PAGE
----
Thai protestors vow to dig in at Bangkok airports

November 30th, 2008 - 12:56 pm ICT by IANS  

Bangkok, Nov 30 (DPA) A senior leader of the People’s Alliance for Democracy (PAD) vowed Sunday to remain at Bangkok’s two airports until they succeed in toppling the government.Chamlong Srimuang told supporters at Government House, the site of a grenade attack early Sunday that injured 46 PAD members, that the political standoff between the demonstrators and the government would have a “victor” Tuesday.

Thailand’s Constitution Court is expected to rule Tuesday on whether the ruling People Power Party (PPP) committed fraud during the Dec 23, 2007 elections.

A guilty verdict would lead to the dissolution of the PPP, which leads the current government, and the banning of its top executives from office.

That would require Prime Minister Somchai Wongsawat to step down, which the PAD has been fighting for.

In the ensuing confusion, it is expected that the PAD and its political supporters would push for an appointed interim cabinet, set up by the Constitution Court.

“The PAD and Constitution Court are functioning in parallel,” said Chaturon Chaisaeng, a former politician with close ties to the current government.

“Their aims will merge Tuesday.”

The PAD, a loose coalition of groups opposed to the return to power of fugitive former premier Thaksin Shinawatra, has been holding protests against the government for the past six months.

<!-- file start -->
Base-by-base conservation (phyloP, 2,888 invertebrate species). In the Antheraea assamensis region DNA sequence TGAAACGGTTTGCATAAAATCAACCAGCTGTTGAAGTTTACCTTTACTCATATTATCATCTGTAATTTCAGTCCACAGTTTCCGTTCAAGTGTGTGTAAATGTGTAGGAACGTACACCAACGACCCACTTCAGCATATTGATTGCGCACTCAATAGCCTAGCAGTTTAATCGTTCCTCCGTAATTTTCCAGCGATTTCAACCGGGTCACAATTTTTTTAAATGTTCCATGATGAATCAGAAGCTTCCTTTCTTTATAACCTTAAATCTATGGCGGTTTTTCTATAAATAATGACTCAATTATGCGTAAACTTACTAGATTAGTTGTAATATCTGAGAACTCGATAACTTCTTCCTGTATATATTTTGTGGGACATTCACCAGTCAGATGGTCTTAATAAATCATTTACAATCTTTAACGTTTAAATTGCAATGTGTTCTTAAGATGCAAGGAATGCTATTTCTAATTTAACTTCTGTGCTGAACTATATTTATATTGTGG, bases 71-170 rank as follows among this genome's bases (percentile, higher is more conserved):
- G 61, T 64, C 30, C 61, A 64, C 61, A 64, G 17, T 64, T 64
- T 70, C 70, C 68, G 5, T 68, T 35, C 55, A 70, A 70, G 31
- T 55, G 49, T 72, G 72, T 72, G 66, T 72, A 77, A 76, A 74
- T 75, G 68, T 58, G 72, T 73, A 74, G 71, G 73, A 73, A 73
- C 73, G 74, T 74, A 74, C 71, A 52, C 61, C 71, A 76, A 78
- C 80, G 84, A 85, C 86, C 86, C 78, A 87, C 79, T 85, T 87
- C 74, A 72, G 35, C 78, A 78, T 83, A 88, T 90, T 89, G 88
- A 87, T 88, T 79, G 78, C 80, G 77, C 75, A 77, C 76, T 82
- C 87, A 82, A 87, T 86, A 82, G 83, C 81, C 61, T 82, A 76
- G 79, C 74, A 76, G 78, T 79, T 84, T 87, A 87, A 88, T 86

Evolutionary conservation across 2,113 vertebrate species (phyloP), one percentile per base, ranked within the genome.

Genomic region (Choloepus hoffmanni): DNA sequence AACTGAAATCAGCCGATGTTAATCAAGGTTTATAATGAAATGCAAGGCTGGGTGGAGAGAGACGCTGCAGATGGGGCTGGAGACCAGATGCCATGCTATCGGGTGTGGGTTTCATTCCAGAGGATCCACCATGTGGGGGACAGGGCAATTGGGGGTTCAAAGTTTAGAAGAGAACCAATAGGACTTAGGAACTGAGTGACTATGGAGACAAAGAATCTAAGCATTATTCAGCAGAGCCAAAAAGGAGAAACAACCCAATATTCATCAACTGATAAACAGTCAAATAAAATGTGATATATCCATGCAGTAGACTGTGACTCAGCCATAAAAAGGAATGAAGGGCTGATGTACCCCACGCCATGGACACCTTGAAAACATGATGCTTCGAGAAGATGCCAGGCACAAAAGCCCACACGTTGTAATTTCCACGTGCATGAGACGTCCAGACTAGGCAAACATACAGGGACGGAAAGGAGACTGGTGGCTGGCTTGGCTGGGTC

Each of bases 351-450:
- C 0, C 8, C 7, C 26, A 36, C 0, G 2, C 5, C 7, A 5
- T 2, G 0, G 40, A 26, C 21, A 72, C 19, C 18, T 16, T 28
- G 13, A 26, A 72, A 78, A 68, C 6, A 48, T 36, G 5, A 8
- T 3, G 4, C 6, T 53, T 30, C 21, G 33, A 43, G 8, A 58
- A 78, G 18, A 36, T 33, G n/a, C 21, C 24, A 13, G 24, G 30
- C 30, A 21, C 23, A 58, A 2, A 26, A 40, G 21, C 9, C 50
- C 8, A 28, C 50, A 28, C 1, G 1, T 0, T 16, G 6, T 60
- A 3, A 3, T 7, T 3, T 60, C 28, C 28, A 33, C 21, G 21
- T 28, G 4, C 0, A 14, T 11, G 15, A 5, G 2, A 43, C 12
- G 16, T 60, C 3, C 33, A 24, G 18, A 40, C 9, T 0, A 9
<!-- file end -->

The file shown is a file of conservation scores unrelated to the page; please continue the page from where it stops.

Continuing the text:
It launched its “final battle” last week, invading Suvarnabhumi International Airport Tuesday, forcing the facility to close down completely by Wednesday, and taking over Don Mueang, the capital’s former airport, the following day.

Bangkok has been completely shut off to air traffic since Thursday, causing millions of dollars in daily losses and longer-term damage to the economy.

The kingdom’s two main foreign exchange earners, exports and tourism, are highly reliant on uninterrupted operation of the Suvarnabhumi airport.

Although Somchai placed both airports under emergency decree Thursday, and ordered the police to clear out the demonstrators, the authorities have thus far refused to act.

The police are aware that Somchai may no longer be prime minister by Tuesday, and recall that they came under heavy criticism from the Thai public for an Oct 7 crackdown on the PAD that left two demonstrators dead.

Thai Queen Sirikit, wife of Thailand’s much-revered King Bhumibol Adulyadej, attended the funeral of one of the Oct 7 victims.

Besides broad backing from Bangkok’s middle class, the PAD is known to have the support of many members of Thailand’s political elite, including the army.

While Thai authorities have yet to take action against the PAD, there are growing concerns that pro-government demonstrators will prove less conciliatory.

The pro-government Democratic Alliance Against Dictatorship (DAAD) planned a mass rally Sunday night in Bangkok.

There are fears that the DAAD, which has been law-abiding this far, will turn to violence in the coming days to rein in the PAD.

“Thailand is tipping out of control,” warned Thitinan Pongsudhirak, a political scientist at Bangkok’s prestigious Chulalongkorn University.

“The DAAD could go on its own rampage, and then who will stop them? Only Thaksin.”

Thaksin, a billionaire former telecommunications tycoon turned populist politician who dominated Thai politics during two terms as premier between 2001-06, is currently a fugitive, living in self-exile to avoid a prison sentence for corruption.

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